These general statements I have been led to make from one particular point, where the intentions of the laws and the demands of justice are seldom, very seldom, fulfilled – I mean in the case of Murder, a crime of the deepest dye. Not one in a thousand, you may say, ever suffer the penalty of death. The criminal either escapes altogether from human punishment, or after a few months imprisonment is let loose again upon society as much inclined as ever to commit the same crime. No one then will be so foolhardy as to maintain that there is no harm in this impunity, and that it does not lead to any dangerous consequences. Let us suppose that a man knows that stabbing or shooting is not punished with death – will such a person, whenever his anger is excited not seek the readiest and most efficient means of revenging him upon the object of his anger – assuredly he will and does. Hence it is that a foreigner ought to be particularly careful in his intercourse with Portuguese, and be always sure to let them know that he has the mastery of them, for they and their descendants the Brazilians are a set of the most cowardly dogs in existence. It is astonishing for how slight an offence murder is perpetrated – nay sometimes before you are aware that you have done anything to displease, the knife is drawn and has pierced your heart. The story of an occurrence so common, excites no curiosity or interest – it is forgotten almost as soon as told – but thank heaven, we live in a country where such a monstrous event is attended with the execration of all, and where all are pleased when the last sentence of the laws is executed upon the murderer. I since my visits abroad have heard enough to make me shudder but with a few exceptions to the circumstances have been similar. I shall however relate to you one or two instances which occurred to Englishmen, within our knowledge.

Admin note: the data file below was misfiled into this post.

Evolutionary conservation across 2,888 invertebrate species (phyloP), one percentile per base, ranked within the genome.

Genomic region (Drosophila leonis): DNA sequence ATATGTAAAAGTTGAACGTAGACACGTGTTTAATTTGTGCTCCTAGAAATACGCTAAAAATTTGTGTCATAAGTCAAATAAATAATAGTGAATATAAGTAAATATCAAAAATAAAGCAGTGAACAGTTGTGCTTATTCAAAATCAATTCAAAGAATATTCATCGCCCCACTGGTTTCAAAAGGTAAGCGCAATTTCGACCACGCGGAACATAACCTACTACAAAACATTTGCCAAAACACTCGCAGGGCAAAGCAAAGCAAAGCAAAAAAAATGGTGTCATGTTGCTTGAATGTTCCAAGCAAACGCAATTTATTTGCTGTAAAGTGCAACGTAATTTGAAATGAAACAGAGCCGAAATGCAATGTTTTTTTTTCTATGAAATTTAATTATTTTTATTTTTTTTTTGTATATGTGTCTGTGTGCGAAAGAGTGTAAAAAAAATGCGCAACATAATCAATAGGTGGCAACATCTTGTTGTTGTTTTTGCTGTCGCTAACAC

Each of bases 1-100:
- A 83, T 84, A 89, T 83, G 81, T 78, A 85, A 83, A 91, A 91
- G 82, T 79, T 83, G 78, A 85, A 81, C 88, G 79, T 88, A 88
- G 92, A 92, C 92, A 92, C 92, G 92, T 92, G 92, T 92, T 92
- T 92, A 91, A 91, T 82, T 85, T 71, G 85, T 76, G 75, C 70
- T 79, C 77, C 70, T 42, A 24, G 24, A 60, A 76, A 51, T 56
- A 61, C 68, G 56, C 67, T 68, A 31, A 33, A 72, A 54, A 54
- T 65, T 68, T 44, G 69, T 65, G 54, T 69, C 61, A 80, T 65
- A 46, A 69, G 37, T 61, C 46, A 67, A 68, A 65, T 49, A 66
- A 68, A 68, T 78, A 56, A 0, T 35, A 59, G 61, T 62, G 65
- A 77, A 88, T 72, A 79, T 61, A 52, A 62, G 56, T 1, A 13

Murder of a Miner